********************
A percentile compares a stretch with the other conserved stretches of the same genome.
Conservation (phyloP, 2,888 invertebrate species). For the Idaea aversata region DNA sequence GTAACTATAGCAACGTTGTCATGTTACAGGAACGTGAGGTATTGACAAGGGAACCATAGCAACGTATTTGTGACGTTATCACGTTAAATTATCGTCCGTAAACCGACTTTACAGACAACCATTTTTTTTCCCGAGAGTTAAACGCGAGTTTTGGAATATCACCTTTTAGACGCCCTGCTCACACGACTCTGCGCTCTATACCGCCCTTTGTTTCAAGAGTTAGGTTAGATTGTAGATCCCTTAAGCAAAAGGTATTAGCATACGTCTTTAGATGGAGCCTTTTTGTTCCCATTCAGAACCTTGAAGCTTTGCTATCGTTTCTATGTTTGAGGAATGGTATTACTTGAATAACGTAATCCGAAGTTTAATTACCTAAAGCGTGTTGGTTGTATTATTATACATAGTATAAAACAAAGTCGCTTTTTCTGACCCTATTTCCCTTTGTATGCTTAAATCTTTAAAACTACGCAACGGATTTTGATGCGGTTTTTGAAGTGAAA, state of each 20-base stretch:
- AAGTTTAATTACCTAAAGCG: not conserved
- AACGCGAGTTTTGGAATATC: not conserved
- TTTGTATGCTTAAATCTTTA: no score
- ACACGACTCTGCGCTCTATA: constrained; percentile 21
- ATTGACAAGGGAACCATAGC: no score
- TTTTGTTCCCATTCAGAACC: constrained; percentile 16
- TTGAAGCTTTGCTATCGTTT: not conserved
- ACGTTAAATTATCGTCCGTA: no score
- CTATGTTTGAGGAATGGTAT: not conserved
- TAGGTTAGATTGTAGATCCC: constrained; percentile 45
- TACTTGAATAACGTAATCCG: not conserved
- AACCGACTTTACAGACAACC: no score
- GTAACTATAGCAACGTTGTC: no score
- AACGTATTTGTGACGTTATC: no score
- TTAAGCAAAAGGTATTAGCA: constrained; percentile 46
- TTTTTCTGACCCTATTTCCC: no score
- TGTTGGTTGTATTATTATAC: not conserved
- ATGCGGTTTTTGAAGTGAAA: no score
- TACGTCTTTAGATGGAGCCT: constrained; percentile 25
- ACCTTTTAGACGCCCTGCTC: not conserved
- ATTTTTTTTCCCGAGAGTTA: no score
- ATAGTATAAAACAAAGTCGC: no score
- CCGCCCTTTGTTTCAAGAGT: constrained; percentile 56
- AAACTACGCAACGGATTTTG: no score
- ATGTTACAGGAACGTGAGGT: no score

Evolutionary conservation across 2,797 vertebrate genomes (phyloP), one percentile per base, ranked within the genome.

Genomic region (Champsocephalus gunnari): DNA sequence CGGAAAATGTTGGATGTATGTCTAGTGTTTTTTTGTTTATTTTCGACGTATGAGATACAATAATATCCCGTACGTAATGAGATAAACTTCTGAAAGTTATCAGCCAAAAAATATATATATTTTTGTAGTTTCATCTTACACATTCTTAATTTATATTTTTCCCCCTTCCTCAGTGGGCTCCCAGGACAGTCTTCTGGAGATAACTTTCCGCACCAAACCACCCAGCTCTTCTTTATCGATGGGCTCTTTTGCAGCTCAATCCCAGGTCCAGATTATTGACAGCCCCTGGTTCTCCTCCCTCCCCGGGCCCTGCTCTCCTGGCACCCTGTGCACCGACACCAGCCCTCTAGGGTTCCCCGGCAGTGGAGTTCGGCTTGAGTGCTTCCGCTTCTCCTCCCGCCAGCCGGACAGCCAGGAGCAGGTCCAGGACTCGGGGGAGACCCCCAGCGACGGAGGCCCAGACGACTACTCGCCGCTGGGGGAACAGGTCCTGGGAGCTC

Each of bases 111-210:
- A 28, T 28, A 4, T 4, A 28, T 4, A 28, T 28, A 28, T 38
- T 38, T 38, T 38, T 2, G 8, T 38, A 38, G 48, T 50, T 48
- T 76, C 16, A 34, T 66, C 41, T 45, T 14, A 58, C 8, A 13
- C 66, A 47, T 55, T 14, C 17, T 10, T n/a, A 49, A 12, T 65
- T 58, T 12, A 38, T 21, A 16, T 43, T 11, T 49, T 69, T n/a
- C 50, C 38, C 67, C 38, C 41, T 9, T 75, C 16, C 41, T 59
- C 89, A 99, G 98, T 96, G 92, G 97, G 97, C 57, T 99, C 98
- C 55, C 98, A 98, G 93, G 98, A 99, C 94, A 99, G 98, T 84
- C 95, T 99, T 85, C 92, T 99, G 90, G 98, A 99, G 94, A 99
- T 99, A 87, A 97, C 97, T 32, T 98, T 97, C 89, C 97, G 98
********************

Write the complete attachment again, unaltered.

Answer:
A percentile compares a stretch with the other conserved stretches of the same genome.
Conservation (phyloP, 2,888 invertebrate species). For the Idaea aversata region DNA sequence GTAACTATAGCAACGTTGTCATGTTACAGGAACGTGAGGTATTGACAAGGGAACCATAGCAACGTATTTGTGACGTTATCACGTTAAATTATCGTCCGTAAACCGACTTTACAGACAACCATTTTTTTTCCCGAGAGTTAAACGCGAGTTTTGGAATATCACCTTTTAGACGCCCTGCTCACACGACTCTGCGCTCTATACCGCCCTTTGTTTCAAGAGTTAGGTTAGATTGTAGATCCCTTAAGCAAAAGGTATTAGCATACGTCTTTAGATGGAGCCTTTTTGTTCCCATTCAGAACCTTGAAGCTTTGCTATCGTTTCTATGTTTGAGGAATGGTATTACTTGAATAACGTAATCCGAAGTTTAATTACCTAAAGCGTGTTGGTTGTATTATTATACATAGTATAAAACAAAGTCGCTTTTTCTGACCCTATTTCCCTTTGTATGCTTAAATCTTTAAAACTACGCAACGGATTTTGATGCGGTTTTTGAAGTGAAA, state of each 20-base stretch:
- AAGTTTAATTACCTAAAGCG: not conserved
- AACGCGAGTTTTGGAATATC: not conserved
- TTTGTATGCTTAAATCTTTA: no score
- ACACGACTCTGCGCTCTATA: constrained; percentile 21
- ATTGACAAGGGAACCATAGC: no score
- TTTTGTTCCCATTCAGAACC: constrained; percentile 16
- TTGAAGCTTTGCTATCGTTT: not conserved
- ACGTTAAATTATCGTCCGTA: no score
- CTATGTTTGAGGAATGGTAT: not conserved
- TAGGTTAGATTGTAGATCCC: constrained; percentile 45
- TACTTGAATAACGTAATCCG: not conserved
- AACCGACTTTACAGACAACC: no score
- GTAACTATAGCAACGTTGTC: no score
- AACGTATTTGTGACGTTATC: no score
- TTAAGCAAAAGGTATTAGCA: constrained; percentile 46
- TTTTTCTGACCCTATTTCCC: no score
- TGTTGGTTGTATTATTATAC: not conserved
- ATGCGGTTTTTGAAGTGAAA: no score
- TACGTCTTTAGATGGAGCCT: constrained; percentile 25
- ACCTTTTAGACGCCCTGCTC: not conserved
- ATTTTTTTTCCCGAGAGTTA: no score
- ATAGTATAAAACAAAGTCGC: no score
- CCGCCCTTTGTTTCAAGAGT: constrained; percentile 56
- AAACTACGCAACGGATTTTG: no score
- ATGTTACAGGAACGTGAGGT: no score

Evolutionary conservation across 2,797 vertebrate genomes (phyloP), one percentile per base, ranked within the genome.

Genomic region (Champsocephalus gunnari): DNA sequence CGGAAAATGTTGGATGTATGTCTAGTGTTTTTTTGTTTATTTTCGACGTATGAGATACAATAATATCCCGTACGTAATGAGATAAACTTCTGAAAGTTATCAGCCAAAAAATATATATATTTTTGTAGTTTCATCTTACACATTCTTAATTTATATTTTTCCCCCTTCCTCAGTGGGCTCCCAGGACAGTCTTCTGGAGATAACTTTCCGCACCAAACCACCCAGCTCTTCTTTATCGATGGGCTCTTTTGCAGCTCAATCCCAGGTCCAGATTATTGACAGCCCCTGGTTCTCCTCCCTCCCCGGGCCCTGCTCTCCTGGCACCCTGTGCACCGACACCAGCCCTCTAGGGTTCCCCGGCAGTGGAGTTCGGCTTGAGTGCTTCCGCTTCTCCTCCCGCCAGCCGGACAGCCAGGAGCAGGTCCAGGACTCGGGGGAGACCCCCAGCGACGGAGGCCCAGACGACTACTCGCCGCTGGGGGAACAGGTCCTGGGAGCTC

Each of bases 111-210:
- A 28, T 28, A 4, T 4, A 28, T 4, A 28, T 28, A 28, T 38
- T 38, T 38, T 38, T 2, G 8, T 38, A 38, G 48, T 50, T 48
- T 76, C 16, A 34, T 66, C 41, T 45, T 14, A 58, C 8, A 13
- C 66, A 47, T 55, T 14, C 17, T 10, T n/a, A 49, A 12, T 65
- T 58, T 12, A 38, T 21, A 16, T 43, T 11, T 49, T 69, T n/a
- C 50, C 38, C 67, C 38, C 41, T 9, T 75, C 16, C 41, T 59
- C 89, A 99, G 98, T 96, G 92, G 97, G 97, C 57, T 99, C 98
- C 55, C 98, A 98, G 93, G 98, A 99, C 94, A 99, G 98, T 84
- C 95, T 99, T 85, C 92, T 99, G 90, G 98, A 99, G 94, A 99
- T 99, A 87, A 97, C 97, T 32, T 98, T 97, C 89, C 97, G 98